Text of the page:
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Does doing a checkout mean a tenancy has ended?

housesHere is a question to the blog clinic from Andrew (not his real name) who is a landlord

I rented my flat out on a 12 month lease but 3 months into the tenancy my tenant lost his job and moved out. I advised him he was responsible for rent up until a new tenant was found.

He agreed to this and I was delighted when my agent found a new tenant within two weeks. However, the application fell through at the last minute, and it was another month before another tenant moved in.

I (the agent on my behalf) informed the tenant he was still responsible for rent during this period and that the arrears would be deducted from his deposit, but he refused, arguing that it was not his fault the application fell through.

The tenant took the case to tribunal who awarded in his favour because my agent carried out a checkout, which constituted an acknowledgement that the tenancy had ended. I am obviously disappointed by the decision, but is it correct?

I will probably just take this on the chin, but I am sure other landlords will face the same problem and I don’t want them to be stung the way I have. This has cost me a small fortune in agent fees.

I don’t think it is laid down in tablets of stone that doing a checkout inevitably means that a landlord agrees that a tenant has ended.  It will really depend on the circumstances and what the parties said and did.

I think what a landlord should do in similar circumstances is do a letter to the tenant saying that you are carrying out the checkout in the hope that the new tenancy goes through but that this should not constitute an acknowledgment that the tenancy has ended and that you will continue to hold him liable until such time as the tenancy agreement is signed.

If you are able to produce a letter like this to the adjudicator then this should conter the assumption he might otherwise make that holding the checkout meeting indicates that you accept the tenancy is at an end.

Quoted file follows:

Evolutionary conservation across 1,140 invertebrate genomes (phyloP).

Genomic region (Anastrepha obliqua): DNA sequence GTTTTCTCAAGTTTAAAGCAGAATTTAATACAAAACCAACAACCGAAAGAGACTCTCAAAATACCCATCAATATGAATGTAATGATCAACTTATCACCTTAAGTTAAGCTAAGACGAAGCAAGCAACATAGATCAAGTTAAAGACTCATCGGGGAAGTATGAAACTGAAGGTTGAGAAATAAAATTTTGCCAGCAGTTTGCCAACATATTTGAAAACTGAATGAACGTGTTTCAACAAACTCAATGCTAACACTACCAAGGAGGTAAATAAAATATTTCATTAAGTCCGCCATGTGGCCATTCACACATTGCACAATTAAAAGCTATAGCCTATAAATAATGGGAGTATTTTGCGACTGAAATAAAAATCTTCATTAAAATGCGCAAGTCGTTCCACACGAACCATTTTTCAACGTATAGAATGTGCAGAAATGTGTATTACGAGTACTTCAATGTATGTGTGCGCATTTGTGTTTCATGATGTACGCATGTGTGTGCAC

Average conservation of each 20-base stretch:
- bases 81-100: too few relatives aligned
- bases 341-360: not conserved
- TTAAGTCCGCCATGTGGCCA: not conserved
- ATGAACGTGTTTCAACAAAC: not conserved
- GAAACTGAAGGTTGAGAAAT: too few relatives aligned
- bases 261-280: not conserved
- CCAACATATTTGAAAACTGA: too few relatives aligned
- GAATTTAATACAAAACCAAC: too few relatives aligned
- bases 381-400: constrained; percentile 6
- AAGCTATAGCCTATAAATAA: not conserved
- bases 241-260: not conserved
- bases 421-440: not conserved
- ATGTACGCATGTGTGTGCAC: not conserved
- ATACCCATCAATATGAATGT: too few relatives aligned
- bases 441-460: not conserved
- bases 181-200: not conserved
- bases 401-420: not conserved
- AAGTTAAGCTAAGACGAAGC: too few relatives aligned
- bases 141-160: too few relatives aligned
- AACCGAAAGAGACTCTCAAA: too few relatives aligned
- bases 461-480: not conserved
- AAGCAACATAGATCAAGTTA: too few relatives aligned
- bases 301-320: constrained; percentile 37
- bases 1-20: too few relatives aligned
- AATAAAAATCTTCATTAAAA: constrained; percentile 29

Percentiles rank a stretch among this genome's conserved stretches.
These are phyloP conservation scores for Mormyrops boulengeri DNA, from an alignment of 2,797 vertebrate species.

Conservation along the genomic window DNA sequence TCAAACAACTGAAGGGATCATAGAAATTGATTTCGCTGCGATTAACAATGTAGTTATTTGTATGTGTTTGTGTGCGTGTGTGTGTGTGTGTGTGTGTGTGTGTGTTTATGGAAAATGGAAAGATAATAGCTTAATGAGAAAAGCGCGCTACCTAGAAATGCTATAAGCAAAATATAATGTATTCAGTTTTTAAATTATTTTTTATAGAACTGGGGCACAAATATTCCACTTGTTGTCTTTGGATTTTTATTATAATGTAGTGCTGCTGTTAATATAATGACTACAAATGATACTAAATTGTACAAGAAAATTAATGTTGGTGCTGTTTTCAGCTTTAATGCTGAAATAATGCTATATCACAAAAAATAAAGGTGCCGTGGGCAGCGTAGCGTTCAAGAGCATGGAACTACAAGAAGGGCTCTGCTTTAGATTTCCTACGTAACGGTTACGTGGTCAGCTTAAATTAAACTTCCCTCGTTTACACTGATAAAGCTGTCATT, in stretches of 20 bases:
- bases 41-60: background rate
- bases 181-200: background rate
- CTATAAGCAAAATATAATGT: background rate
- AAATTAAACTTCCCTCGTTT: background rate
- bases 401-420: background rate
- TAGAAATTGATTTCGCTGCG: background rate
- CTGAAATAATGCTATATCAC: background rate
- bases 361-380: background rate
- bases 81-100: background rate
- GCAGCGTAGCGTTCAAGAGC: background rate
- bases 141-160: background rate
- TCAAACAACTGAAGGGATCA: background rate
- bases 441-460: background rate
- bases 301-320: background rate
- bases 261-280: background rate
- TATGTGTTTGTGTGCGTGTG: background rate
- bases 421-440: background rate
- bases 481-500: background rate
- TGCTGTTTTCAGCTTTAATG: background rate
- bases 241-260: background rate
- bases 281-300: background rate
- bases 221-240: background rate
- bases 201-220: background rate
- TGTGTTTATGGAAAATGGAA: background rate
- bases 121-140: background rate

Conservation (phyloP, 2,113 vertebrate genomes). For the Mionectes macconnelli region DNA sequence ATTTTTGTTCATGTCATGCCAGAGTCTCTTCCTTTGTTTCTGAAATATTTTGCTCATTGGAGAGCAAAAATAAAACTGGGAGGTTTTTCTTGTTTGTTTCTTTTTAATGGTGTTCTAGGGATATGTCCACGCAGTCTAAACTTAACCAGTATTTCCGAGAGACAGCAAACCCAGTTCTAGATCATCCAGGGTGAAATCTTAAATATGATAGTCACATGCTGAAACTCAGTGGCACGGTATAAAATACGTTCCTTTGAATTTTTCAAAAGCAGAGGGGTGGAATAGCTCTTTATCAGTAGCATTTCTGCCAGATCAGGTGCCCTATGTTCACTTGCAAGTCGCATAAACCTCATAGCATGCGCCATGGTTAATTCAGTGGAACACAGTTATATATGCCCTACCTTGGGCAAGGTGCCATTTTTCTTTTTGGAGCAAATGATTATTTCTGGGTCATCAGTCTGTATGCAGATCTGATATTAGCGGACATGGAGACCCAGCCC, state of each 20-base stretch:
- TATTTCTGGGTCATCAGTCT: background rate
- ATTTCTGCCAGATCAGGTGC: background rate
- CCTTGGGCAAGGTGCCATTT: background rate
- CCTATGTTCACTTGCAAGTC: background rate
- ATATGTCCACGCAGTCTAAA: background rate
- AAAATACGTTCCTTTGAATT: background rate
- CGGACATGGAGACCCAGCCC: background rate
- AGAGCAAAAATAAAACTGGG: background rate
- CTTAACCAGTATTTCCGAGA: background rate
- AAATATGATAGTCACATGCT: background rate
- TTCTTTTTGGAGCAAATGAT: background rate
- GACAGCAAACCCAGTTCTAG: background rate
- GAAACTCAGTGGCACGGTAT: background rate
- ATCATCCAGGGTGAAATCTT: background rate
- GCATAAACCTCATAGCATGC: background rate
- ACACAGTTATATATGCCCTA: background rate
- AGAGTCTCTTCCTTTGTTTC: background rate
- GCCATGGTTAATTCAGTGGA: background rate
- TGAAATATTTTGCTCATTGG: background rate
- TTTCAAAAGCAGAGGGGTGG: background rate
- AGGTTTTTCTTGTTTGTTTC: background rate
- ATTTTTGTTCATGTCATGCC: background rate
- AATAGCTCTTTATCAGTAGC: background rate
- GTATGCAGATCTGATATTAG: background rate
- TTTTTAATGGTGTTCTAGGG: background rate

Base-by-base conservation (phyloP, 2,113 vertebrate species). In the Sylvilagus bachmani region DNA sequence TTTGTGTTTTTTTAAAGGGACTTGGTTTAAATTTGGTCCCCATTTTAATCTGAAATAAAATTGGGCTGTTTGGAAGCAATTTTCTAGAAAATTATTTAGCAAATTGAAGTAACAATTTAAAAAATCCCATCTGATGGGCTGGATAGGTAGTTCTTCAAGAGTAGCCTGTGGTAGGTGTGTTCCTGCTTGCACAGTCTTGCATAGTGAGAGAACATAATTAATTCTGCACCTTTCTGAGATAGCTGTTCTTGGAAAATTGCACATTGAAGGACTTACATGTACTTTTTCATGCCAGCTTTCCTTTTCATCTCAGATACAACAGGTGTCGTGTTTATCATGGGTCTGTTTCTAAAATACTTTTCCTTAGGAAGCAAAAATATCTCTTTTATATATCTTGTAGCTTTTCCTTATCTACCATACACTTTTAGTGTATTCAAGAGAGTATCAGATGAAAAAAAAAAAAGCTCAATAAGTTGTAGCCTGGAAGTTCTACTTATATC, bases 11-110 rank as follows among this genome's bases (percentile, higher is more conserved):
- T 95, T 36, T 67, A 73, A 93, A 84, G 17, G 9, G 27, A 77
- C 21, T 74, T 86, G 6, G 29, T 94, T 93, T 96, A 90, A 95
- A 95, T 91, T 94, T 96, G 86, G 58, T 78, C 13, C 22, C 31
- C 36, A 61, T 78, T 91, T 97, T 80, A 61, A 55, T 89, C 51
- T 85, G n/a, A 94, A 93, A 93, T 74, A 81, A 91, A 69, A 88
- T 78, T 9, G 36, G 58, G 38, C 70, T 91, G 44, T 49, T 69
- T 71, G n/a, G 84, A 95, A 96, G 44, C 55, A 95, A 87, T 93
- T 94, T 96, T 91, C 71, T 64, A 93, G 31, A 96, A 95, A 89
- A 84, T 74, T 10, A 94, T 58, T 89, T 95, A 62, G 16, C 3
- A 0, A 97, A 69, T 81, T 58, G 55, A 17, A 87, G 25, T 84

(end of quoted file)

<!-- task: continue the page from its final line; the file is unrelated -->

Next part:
In fact it might be an idea to re-iterate the fact that the tenant will be held liable until a new tenancy agreement is actually signed every time you write to him.



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8 Responses to Does doing a checkout mean a tenancy has ended?

  1. Presumebly the tenant attended the checkout?

    If so, then I agree that your proposed letter would be useful, even moreso if you could get the tenant to sign it.

    Clearly the tenant would need an incentive to do so, therefore, the letter might include words along the lines of …..

    “we have agreed to release you from your contract as soon as a new tenant takes possession, in the meantime you have surrendered your keys to the property and the attached checkout has been completed on the strict understanding that you will continue to pay your contractually due rent until a new tenant takes possession. Subject to your rent payments being kept up to date a refund of your deposit has been agreed at £XXX and will be refunded within three days of the next tenant taking possession.”

    There may need to be something in there stating that the tenant has relinquished right of posession but over to Tessa for that as I’m no lawyer.

  2. I am not happy with the words ‘relinquishing right of possession’ as this may imply that the tenancy has ended.

    However if the tenant confirms that the landlord can have access, for example for showing round prospective new tenants, that should be OK.

  3. I think Tessa’s response to the article is nearest the mark, and for sure if any Court sees words indicating a tenant has relinquished possession, or more correctly that the Landlord has accepted it, then that will be game over.